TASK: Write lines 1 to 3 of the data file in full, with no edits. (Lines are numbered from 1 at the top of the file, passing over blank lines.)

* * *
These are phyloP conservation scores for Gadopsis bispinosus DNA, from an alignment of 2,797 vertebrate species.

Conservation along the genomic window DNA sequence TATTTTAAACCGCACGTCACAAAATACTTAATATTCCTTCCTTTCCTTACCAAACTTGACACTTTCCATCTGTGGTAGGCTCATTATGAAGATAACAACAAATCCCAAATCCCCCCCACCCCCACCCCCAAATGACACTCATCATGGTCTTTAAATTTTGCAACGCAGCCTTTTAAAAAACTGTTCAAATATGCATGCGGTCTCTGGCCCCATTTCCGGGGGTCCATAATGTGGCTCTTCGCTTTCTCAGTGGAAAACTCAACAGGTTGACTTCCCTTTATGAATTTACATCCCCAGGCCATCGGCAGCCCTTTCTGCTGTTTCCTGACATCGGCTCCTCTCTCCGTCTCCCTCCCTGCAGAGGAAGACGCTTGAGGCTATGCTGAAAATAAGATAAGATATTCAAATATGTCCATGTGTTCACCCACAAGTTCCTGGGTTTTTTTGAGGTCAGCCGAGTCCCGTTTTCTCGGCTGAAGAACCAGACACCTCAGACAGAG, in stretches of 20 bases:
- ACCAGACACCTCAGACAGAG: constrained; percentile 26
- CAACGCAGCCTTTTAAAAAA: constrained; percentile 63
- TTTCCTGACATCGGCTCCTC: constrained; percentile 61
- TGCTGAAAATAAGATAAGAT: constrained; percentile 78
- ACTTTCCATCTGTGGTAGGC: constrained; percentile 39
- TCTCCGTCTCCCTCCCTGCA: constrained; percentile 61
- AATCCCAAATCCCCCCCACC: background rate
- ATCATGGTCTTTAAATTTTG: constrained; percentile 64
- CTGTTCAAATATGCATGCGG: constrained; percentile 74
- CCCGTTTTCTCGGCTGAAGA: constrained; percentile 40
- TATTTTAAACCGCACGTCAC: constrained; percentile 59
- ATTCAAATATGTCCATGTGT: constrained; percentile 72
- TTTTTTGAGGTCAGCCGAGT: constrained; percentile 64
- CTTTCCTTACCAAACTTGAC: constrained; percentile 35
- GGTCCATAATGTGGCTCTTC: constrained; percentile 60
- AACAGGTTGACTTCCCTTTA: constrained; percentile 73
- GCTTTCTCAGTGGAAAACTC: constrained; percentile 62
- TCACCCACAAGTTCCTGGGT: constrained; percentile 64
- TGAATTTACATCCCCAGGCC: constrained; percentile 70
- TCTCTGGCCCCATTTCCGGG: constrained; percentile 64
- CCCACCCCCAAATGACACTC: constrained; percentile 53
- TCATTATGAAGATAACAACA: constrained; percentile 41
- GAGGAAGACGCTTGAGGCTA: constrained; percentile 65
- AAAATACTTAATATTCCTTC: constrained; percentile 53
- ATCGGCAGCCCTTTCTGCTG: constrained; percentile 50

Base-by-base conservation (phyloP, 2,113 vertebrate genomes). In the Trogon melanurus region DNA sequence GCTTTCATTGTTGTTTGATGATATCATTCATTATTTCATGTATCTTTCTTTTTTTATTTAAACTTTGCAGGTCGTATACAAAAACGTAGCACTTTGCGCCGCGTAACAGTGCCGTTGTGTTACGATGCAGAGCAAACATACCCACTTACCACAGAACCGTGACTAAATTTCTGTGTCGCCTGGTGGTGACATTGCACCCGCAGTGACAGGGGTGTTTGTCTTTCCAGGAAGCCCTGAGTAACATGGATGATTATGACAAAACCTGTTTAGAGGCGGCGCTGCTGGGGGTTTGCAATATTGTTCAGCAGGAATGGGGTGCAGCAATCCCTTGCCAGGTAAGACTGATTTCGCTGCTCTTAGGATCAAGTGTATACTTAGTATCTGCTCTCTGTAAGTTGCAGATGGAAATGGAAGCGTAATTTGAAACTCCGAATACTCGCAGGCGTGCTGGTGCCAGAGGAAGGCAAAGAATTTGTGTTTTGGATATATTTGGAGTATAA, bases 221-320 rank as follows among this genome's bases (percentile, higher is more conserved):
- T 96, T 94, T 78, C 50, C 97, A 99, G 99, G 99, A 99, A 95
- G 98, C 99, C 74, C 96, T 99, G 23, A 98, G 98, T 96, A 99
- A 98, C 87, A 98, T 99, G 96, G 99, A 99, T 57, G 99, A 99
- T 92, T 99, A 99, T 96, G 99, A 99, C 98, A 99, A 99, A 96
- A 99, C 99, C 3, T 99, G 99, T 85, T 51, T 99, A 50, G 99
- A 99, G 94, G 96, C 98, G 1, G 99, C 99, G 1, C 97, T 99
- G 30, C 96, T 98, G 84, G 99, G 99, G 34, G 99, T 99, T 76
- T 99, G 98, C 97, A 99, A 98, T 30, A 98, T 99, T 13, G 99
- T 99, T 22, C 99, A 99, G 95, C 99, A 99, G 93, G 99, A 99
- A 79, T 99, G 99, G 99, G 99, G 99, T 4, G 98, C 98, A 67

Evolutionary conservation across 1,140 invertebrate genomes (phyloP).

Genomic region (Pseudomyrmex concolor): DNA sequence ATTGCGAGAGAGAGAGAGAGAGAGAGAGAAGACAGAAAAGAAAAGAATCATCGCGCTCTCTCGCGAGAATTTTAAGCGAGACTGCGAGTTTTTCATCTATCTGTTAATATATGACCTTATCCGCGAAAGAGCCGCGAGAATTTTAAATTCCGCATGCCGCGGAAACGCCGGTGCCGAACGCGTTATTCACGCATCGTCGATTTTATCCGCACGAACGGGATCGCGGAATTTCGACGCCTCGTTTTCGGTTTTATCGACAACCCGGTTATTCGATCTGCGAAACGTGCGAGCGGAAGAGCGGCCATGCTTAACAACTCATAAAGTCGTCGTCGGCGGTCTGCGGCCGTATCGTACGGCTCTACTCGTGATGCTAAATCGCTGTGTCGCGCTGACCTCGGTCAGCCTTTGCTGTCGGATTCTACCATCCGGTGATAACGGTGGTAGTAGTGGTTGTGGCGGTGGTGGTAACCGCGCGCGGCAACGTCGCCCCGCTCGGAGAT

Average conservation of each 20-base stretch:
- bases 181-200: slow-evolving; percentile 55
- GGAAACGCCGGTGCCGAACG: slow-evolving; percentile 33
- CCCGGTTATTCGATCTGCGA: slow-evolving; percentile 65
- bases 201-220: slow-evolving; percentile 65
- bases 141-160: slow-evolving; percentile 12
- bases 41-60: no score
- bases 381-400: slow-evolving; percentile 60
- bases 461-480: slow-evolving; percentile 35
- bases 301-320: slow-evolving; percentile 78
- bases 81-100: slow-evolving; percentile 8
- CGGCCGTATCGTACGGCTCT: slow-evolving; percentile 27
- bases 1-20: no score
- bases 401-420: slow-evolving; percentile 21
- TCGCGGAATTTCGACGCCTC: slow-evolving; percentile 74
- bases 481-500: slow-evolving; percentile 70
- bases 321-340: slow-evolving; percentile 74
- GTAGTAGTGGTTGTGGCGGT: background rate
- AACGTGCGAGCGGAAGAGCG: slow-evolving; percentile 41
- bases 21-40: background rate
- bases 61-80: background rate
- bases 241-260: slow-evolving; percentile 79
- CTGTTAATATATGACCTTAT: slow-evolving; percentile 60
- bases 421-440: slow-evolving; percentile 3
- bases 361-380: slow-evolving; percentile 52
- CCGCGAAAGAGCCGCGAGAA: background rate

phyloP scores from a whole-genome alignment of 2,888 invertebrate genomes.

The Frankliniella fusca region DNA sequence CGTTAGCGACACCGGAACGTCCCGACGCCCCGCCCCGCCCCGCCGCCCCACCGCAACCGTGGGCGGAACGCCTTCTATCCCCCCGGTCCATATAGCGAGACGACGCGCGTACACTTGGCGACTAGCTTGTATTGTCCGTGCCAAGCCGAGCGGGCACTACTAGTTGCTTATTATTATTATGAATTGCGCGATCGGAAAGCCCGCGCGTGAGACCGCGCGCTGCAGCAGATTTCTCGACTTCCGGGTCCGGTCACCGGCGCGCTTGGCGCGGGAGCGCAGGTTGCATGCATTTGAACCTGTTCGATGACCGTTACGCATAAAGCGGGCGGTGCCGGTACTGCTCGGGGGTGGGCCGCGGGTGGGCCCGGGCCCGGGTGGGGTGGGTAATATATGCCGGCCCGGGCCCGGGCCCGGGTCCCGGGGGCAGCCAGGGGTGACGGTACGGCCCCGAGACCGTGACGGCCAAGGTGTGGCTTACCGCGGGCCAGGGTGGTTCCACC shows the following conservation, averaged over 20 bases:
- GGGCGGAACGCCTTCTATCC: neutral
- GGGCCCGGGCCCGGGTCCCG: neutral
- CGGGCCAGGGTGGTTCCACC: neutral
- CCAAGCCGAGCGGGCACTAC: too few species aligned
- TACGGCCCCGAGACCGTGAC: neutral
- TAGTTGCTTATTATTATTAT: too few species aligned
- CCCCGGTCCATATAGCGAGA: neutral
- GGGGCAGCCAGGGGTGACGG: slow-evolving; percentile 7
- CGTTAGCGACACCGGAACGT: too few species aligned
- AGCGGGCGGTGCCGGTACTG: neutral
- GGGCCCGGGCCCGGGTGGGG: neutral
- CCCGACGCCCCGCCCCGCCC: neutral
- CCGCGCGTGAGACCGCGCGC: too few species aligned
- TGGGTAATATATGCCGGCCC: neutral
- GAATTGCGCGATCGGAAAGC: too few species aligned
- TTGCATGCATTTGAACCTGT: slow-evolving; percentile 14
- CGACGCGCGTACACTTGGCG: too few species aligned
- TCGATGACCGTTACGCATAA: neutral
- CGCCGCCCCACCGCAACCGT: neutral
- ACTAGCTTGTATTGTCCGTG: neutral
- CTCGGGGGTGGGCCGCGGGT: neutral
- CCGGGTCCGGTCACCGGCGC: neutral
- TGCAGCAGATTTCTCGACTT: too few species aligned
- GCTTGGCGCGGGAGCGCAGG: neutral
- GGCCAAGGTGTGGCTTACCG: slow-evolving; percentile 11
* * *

These are phyloP conservation scores for Gadopsis bispinosus DNA, from an alignment of 2,797 vertebrate species.

Conservation along the genomic window DNA sequence TATTTTAAACCGCACGTCACAAAATACTTAATATTCCTTCCTTTCCTTACCAAACTTGACACTTTCCATCTGTGGTAGGCTCATTATGAAGATAACAACAAATCCCAAATCCCCCCCACCCCCACCCCCAAATGACACTCATCATGGTCTTTAAATTTTGCAACGCAGCCTTTTAAAAAACTGTTCAAATATGCATGCGGTCTCTGGCCCCATTTCCGGGGGTCCATAATGTGGCTCTTCGCTTTCTCAGTGGAAAACTCAACAGGTTGACTTCCCTTTATGAATTTACATCCCCAGGCCATCGGCAGCCCTTTCTGCTGTTTCCTGACATCGGCTCCTCTCTCCGTCTCCCTCCCTGCAGAGGAAGACGCTTGAGGCTATGCTGAAAATAAGATAAGATATTCAAATATGTCCATGTGTTCACCCACAAGTTCCTGGGTTTTTTTGAGGTCAGCCGAGTCCCGTTTTCTCGGCTGAAGAACCAGACACCTCAGACAGAG, in stretches of 20 bases:
- ACCAGACACCTCAGACAGAG: constrained; percentile 26